The call from Radio Echo Moscow came on Saturday, November 11, 2006: "Can you confirm that Alexander Litvinenko has been poisoned?"
I was in Paris en route to London, and I didn't know anything about it so I went on the Internet to check. The initial source of the report was
I reached Sasha on his cell phone. He was in a small community hospital in North London, not far from his home. He sounded vigorous.
"I was throwing up for three days before they took me to the hospital. The doctors think I ate bad sushi, but it's not that, I know."
"What about the Italian guy?" I asked. According to Zakayev's Web site, Sasha became ill after eating sushi with
"Well, we were in the sushi bar together, so he could have slipped something into my soup."
My initial reaction was that this was just too much. An Italian lacing his miso soup with poison? Surely it was just a case of bad sushi, I thought.
I called Sasha's wife
"Okay, then. I will be in London tomorrow."
It sounded so innocuous. I did not see Sasha until Wednesday, November 15. He was still feeling lousy, and I began to be slightly worried: two weeks is just a bit long for food poisoning.
What I saw when I arrived at Barnet Hospital did not make me feel better. They kept Sasha in an infection-safe environment. I had to put on plastic gloves and an apron before entering the ward, and refrain from touching him, to protect him from accidentally catching a bug from outside.
"He is neutropenic," the doctor said, meaning that his white blood cell count was down. This happens when the bone marrow stops producing cells needed to fight off infection. No food poisoning would cause such a symptom.
"Why?" I asked.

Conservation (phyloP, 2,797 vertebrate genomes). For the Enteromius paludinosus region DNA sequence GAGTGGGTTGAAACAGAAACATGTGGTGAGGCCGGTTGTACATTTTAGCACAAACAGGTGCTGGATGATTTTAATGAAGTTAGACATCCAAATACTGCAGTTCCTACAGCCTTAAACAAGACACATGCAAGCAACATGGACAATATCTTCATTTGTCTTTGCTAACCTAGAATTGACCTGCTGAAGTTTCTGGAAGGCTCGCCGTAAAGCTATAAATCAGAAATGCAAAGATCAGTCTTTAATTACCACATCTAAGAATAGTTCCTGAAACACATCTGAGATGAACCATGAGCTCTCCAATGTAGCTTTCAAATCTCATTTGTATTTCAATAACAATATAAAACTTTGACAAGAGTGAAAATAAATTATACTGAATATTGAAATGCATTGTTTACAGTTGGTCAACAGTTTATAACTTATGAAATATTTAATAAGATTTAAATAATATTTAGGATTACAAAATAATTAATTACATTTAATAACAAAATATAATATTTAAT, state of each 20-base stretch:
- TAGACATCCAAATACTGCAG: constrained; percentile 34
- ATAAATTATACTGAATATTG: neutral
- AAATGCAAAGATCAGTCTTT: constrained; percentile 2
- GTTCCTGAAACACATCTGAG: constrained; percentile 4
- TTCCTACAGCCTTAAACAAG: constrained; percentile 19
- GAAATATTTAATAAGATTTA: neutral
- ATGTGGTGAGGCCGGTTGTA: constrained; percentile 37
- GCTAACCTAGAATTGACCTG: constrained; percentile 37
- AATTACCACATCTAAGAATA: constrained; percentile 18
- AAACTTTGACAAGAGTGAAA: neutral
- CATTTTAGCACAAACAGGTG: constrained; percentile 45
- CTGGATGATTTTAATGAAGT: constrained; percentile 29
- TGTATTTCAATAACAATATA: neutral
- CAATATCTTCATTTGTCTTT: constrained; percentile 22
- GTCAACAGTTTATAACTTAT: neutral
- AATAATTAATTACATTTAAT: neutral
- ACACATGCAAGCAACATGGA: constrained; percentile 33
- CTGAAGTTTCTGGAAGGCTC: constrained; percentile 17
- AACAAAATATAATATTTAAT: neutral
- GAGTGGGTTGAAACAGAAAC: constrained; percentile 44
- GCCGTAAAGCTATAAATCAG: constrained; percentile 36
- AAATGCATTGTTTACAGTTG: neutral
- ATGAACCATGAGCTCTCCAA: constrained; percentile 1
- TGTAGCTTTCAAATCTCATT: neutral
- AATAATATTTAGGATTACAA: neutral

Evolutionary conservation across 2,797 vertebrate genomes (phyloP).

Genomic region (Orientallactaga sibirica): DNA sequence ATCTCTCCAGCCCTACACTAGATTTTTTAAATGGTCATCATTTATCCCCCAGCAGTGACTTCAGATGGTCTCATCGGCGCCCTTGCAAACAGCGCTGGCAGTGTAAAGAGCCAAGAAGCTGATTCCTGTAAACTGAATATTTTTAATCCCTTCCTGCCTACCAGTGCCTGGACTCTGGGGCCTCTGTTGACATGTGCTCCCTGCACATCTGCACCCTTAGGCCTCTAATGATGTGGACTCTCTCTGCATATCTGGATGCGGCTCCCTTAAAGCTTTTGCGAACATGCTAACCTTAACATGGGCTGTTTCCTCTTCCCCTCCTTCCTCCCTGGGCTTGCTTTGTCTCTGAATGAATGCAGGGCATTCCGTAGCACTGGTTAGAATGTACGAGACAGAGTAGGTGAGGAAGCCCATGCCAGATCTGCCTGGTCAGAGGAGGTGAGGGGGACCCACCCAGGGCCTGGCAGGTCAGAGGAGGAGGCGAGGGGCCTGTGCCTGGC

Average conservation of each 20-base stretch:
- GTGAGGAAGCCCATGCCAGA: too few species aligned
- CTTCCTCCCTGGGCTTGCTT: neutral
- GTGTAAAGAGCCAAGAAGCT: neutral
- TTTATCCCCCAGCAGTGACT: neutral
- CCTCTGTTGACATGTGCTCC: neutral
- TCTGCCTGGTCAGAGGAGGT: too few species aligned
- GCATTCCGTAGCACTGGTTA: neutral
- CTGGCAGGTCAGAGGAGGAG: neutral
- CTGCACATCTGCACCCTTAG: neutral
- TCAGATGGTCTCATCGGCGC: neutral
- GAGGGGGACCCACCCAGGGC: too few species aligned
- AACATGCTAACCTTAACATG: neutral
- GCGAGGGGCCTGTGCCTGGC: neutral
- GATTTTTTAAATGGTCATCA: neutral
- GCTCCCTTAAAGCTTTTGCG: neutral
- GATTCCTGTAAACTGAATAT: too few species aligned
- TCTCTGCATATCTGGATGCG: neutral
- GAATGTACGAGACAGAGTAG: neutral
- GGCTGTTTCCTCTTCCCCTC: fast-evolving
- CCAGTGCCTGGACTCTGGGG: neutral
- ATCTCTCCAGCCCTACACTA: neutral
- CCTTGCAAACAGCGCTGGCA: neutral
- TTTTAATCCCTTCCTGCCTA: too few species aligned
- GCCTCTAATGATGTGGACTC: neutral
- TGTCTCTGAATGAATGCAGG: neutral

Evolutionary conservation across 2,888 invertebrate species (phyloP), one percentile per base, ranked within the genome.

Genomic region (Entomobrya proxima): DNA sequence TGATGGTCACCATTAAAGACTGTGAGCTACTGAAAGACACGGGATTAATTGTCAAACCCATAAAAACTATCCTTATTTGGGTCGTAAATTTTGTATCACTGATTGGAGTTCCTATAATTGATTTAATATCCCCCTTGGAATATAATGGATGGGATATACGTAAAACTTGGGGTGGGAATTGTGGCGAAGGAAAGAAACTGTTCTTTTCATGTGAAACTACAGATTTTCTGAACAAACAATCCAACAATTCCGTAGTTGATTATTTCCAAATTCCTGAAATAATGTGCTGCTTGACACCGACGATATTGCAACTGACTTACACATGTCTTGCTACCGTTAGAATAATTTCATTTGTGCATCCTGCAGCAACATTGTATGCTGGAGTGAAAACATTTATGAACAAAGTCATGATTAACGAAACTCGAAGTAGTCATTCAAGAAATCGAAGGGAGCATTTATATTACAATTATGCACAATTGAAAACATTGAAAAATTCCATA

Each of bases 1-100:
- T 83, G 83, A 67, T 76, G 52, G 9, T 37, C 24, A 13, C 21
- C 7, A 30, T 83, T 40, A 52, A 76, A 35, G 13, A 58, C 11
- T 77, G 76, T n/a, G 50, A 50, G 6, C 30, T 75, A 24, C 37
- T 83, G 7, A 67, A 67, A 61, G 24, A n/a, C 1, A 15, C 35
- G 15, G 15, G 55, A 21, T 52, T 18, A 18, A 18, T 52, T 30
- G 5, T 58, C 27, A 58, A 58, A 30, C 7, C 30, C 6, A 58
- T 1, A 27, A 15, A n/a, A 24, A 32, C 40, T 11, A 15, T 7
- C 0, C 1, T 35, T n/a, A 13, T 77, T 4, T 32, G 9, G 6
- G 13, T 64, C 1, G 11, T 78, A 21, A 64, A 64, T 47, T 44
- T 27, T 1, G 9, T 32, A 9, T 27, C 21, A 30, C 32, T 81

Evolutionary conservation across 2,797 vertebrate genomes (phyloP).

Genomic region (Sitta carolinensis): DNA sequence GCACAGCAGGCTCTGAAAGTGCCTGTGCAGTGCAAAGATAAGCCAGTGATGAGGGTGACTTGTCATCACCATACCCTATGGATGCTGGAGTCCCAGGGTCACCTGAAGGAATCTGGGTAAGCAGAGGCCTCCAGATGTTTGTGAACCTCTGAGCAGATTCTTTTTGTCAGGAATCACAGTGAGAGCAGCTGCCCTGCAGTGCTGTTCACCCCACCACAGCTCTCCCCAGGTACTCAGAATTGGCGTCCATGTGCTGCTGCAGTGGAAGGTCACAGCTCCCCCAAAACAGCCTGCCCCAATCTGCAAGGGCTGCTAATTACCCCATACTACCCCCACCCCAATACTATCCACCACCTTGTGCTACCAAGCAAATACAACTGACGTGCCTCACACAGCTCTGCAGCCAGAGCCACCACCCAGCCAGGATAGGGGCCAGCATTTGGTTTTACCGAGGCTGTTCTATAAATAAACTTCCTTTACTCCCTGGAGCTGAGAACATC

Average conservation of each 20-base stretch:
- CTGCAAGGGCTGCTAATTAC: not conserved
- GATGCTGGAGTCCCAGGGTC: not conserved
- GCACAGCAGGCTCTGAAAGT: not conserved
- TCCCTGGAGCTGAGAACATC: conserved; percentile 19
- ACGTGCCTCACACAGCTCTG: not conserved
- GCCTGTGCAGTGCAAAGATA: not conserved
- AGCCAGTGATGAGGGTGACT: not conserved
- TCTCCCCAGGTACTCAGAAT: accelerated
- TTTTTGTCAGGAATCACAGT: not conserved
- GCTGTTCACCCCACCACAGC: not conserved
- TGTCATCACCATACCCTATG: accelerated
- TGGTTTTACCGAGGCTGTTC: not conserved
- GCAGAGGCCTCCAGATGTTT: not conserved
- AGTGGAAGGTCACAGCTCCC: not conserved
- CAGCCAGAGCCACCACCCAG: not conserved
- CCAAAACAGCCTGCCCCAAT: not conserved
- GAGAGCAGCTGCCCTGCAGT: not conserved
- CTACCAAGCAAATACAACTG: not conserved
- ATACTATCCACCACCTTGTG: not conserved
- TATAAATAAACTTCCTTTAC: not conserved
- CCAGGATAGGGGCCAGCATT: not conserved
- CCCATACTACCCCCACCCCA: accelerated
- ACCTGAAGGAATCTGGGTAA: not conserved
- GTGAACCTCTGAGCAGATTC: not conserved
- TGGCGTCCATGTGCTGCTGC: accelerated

"We don't know. Theoretically it may be a virus, something like AIDS, or an unknown reaction to the antibiotic he received initially, or a large dose of some chemotherapeutic drug, or heavy irradiation. But he was not near any radiation source and has not received chemotherapy. And he is HIV-negative. Frankly, we are at a loss."
"We suspect foul play," I said. "Have you notified the police?"
"At this point the cause can be benign or sinister. We can't contact them until we are sure. We're waiting for a toxicology report."
Sasha looked thin and gray. He had not eaten for two weeks, subsisting on IV transfusions. But he was moving around the room, and he was in a fighting mood.
"The way it started, I thought I'd die," he reported. "But I immediately drank a gallon of water and made myself throw up, to clean the stomach. These morons, they didn't listen to me. When I told them I was poisoned by the KGB, they wanted to call a psychiatrist. You have to get it into the British press."
"I already called a couple of journalists. But no one will touch it without police or hospital confirmation. When toxicology arrives, we'll know for sure what's wrong with you."
By now, thanks to Sasha and Boris Berezovsky, I was an expert in publicizing unbelievable explanations of incredible events, and this one was the most incredible yet. On the other hand, a very ill man was in front of my eyes, and there was no better theory than poison.
"Tell me about the Italian."
"The Italian has nothing to do with it. I named him on purpose, as a trick. The real man is
True to himself, Sasha was playing out another gambit. He was sure that Lugovoy, Boris's former head of
"I told Lugovoy that I suspect the Italian, to make him feel it's safe to come again, to finish me off," he smiled wryly.